In AHMC Healthcare, Inc. v. Superior Court of Los Angeles County, No. B285655 (June 25, 2018) (“AHMC Healthcare”), California’s Second District Court of Appeals upheld an employer’s use of a payroll system that automatically rounds employee time up or down to the nearest quarter hour. Although the California Supreme Court has not yet addressed this issue, AHMC Healthcare aligns with decisions from the federal Ninth Circuit Court of Appeals, many federal district courts, and California’s Fourth District Court of Appeals, which also upheld time-rounding practices.

At issue in all these cases is the interpretation of 29 C.F.R. § 785.48, a regulation promulgated under the Fair Labor Standards Act (“FLSA”), which permits employers to compute employee worktime by rounding “to the nearest 5 minutes, or to the nearest one-tenth or quarter of an hour,” provided that the rounding system does not, over time, result in “failure to compensate the employees properly for all the time they have actually worked.” California’s Division of Labor Standards Enforcement (DLSE) has adopted this regulation, finding it consistent with California’s employee-friendly wage policies. (See DLSE Enforcement Policies and Interpretations Manual (Revised, June 2002 Update), ¶ 47.1, “Rounding”).

Under Section 785.48, a valid time-rounding system must be neutral on its face and also in its application: on average, over time, it favors neither overpayment nor underpayment of employees. Using such a system, minor discrepancies in an individual employee’s wage calculations are to be expected; employees may gain or lose minutes (and associated compensation) in any pay period.

The employees in AHMC Healthcare argued that a rounding policy that results in any loss to an employee, no matter how minimal, violates California law. The Second District disagreed, noting that Section 785.48 applies to employees as a group, not individually. A requirement that rounding must work out neutrally for every individual employee would undercut the regulation, which promotes the efficient use of wage calculation through rounding systems.

AHMC’s timekeeping policy was facially neutral: it rounded employees’ time clock swipes up or down to the nearest quarter hour. If an employee clocked in between 6:53 and 7:07, he or she was paid as if he or she had clocked in at 7:00. If an employee clocked in from 7:23 to 7:37, he or she was paid as if he or she had clocked in at 7:30.

Determining whether a rounding policy is neutral in practice requires a statistical analysis that calculates net losses and gains to employees and employers over time, and/or calculates the percentage of employees whose compensation was reduced vs. increased over a period of time. The results of this analysis can vary depending upon the cohorts on which the calculations are based (e.g., shifts, entire facilities, all employees across facilities). Courts will closely examine the data points and methods of calculation to ensure that an employer is not manipulating the system to achieve inequitable results.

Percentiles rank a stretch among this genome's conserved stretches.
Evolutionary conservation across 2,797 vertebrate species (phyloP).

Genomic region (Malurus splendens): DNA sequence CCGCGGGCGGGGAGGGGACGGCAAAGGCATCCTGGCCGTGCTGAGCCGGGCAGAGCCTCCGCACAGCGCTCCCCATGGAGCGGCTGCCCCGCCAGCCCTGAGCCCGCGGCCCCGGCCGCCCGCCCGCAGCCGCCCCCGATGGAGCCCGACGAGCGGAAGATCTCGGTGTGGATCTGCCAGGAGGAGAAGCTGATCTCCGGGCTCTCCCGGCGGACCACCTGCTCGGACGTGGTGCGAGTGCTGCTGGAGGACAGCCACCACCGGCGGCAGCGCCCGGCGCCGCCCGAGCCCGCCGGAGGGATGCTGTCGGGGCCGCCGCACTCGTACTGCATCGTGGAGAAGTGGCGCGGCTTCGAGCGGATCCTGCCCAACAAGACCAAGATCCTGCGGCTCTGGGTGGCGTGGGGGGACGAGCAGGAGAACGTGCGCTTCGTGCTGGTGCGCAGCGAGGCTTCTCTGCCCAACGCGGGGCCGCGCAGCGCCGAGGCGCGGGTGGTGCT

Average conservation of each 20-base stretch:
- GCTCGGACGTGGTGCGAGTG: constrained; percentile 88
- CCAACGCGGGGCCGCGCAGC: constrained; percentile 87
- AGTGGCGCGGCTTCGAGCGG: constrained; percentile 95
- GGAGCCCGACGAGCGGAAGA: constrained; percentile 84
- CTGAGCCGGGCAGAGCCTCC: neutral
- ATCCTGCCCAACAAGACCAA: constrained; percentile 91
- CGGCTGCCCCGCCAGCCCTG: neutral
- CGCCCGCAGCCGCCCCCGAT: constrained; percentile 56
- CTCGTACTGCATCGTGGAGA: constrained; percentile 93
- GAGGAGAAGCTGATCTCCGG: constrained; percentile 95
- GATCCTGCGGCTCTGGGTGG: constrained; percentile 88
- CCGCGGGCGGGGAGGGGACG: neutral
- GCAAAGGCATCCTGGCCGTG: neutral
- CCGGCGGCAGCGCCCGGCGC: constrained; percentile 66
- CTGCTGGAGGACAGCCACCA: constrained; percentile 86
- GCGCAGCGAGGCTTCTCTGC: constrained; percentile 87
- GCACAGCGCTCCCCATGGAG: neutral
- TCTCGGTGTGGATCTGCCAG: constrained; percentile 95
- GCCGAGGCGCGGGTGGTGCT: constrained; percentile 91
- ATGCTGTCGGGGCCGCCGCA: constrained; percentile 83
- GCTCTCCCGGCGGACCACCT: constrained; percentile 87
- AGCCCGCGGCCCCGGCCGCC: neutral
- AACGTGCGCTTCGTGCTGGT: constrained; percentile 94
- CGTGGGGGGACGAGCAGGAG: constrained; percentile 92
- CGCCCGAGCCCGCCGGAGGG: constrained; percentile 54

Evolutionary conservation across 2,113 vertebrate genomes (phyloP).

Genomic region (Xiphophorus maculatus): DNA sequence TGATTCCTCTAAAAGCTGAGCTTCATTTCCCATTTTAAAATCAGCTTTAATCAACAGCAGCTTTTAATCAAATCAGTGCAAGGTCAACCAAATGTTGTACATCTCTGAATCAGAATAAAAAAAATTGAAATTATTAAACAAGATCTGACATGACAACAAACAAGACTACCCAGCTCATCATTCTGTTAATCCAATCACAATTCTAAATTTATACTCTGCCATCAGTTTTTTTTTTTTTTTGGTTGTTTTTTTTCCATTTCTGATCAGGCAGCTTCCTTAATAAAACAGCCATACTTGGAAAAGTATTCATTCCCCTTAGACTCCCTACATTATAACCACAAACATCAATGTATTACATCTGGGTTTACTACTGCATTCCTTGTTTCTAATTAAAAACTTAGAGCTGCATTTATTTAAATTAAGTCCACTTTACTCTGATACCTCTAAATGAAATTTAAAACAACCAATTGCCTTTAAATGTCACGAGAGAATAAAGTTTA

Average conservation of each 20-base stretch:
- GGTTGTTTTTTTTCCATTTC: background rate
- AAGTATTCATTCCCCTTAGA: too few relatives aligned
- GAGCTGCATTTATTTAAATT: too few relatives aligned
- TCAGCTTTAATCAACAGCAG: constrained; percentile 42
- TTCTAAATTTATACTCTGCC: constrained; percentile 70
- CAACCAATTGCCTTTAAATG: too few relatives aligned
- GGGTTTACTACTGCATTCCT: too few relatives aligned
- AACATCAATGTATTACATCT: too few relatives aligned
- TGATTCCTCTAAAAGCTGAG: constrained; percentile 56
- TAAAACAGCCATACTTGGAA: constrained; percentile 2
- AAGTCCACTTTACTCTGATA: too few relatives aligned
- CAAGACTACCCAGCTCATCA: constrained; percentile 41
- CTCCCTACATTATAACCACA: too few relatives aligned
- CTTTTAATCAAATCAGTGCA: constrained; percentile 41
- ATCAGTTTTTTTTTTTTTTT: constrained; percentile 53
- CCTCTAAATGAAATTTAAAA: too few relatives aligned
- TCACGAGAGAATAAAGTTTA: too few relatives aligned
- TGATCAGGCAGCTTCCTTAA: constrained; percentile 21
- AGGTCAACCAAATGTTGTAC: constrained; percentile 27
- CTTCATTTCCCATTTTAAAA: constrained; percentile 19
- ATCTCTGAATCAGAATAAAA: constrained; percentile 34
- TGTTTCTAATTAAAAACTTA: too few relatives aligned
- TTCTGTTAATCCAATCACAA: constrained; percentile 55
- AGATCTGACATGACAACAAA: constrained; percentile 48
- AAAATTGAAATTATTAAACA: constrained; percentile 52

AHMC’s statistical expert examined the data for two facilities over a four-year period from three perspectives: (1) the percentage of employees who gained by having minutes added to their time, compared to the percentage who lost by having minutes deducted; (2) the percentage of employee shifts in which time was rounded up, compared to the percentage in which time was rounded down; and (3) whether the employees as a whole benefitted by being paid for minutes or hours they did not work, or whether the employer benefitted by paying for fewer minutes or hours than were actually worked.

The results in these two facilities were considered neutral overall. At one facility, the rounding procedure added time to the pay of 49.3% of the workforce, left 1.2% of the workforce unaffected, while 49.5% of the workforce lost time. Overall, the number of minutes added to employee time by the rounding policy exceeded the number of minutes subtracted, adding 1,378 hours to employees’ total compensable time.

At the other facility, the rounding procedure added time to the pay of 47.1% of the workforce, had no effect on 0.8% of the workforce, and caused 52.1% of the workforce to lose time. Again, there was a net compensable time gain for employees of 3,875 hours. Although the two named plaintiffs lost 3.7 hours and 1.6 hours of compensation, respectively, the group analysis showed a net loss to the employer and a net gain for its employees.

Thus, the fact that a very small majority at one facility lost minor sums during the time period studied did not create a factual issue as to the validity of the system, because the rounding system resulted in a net surplus of compensated hours and a net economic benefit to employees viewed as a whole. An open question is whether a rounding system is valid if it leaves employees with a small deficit in net compensated hours, or produces but a slight net economic benefit to the employer.

The AHMC Healthcare case supports the use of neutral time rounding systems in California, but exposes the complexities of determining whether such a system yields neutral effects in practice. Best practices require periodic audits and analysis of time-rounding practices.